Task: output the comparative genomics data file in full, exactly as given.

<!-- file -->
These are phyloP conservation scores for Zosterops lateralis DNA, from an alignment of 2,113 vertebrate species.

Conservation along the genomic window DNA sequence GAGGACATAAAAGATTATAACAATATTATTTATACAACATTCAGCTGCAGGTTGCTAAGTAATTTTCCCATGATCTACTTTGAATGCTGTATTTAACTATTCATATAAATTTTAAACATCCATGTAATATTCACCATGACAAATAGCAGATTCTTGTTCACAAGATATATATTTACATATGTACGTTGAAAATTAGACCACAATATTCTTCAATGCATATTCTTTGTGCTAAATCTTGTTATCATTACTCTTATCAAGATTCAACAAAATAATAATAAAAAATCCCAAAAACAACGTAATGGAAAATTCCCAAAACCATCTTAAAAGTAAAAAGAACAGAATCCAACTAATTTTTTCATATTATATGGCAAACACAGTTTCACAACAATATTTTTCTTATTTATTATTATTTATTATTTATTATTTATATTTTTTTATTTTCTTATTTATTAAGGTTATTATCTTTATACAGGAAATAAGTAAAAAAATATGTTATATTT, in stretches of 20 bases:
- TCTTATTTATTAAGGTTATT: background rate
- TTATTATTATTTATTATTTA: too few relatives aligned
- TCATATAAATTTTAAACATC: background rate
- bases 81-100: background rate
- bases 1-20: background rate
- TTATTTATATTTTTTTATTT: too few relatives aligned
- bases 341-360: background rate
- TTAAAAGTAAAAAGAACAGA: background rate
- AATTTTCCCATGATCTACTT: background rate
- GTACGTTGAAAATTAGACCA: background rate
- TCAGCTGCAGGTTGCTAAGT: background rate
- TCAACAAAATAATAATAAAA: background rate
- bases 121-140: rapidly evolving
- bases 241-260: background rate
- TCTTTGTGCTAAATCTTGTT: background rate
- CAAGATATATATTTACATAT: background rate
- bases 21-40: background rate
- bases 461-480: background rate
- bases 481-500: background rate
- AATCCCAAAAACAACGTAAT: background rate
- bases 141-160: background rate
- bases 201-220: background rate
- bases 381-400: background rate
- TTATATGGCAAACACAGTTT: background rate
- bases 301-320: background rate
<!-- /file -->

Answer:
These are phyloP conservation scores for Zosterops lateralis DNA, from an alignment of 2,113 vertebrate species.

Conservation along the genomic window DNA sequence GAGGACATAAAAGATTATAACAATATTATTTATACAACATTCAGCTGCAGGTTGCTAAGTAATTTTCCCATGATCTACTTTGAATGCTGTATTTAACTATTCATATAAATTTTAAACATCCATGTAATATTCACCATGACAAATAGCAGATTCTTGTTCACAAGATATATATTTACATATGTACGTTGAAAATTAGACCACAATATTCTTCAATGCATATTCTTTGTGCTAAATCTTGTTATCATTACTCTTATCAAGATTCAACAAAATAATAATAAAAAATCCCAAAAACAACGTAATGGAAAATTCCCAAAACCATCTTAAAAGTAAAAAGAACAGAATCCAACTAATTTTTTCATATTATATGGCAAACACAGTTTCACAACAATATTTTTCTTATTTATTATTATTTATTATTTATTATTTATATTTTTTTATTTTCTTATTTATTAAGGTTATTATCTTTATACAGGAAATAAGTAAAAAAATATGTTATATTT, in stretches of 20 bases:
- TCTTATTTATTAAGGTTATT: background rate
- TTATTATTATTTATTATTTA: too few relatives aligned
- TCATATAAATTTTAAACATC: background rate
- bases 81-100: background rate
- bases 1-20: background rate
- TTATTTATATTTTTTTATTT: too few relatives aligned
- bases 341-360: background rate
- TTAAAAGTAAAAAGAACAGA: background rate
- AATTTTCCCATGATCTACTT: background rate
- GTACGTTGAAAATTAGACCA: background rate
- TCAGCTGCAGGTTGCTAAGT: background rate
- TCAACAAAATAATAATAAAA: background rate
- bases 121-140: rapidly evolving
- bases 241-260: background rate
- TCTTTGTGCTAAATCTTGTT: background rate
- CAAGATATATATTTACATAT: background rate
- bases 21-40: background rate
- bases 461-480: background rate
- bases 481-500: background rate
- AATCCCAAAAACAACGTAAT: background rate
- bases 141-160: background rate
- bases 201-220: background rate
- bases 381-400: background rate
- TTATATGGCAAACACAGTTT: background rate
- bases 301-320: background rate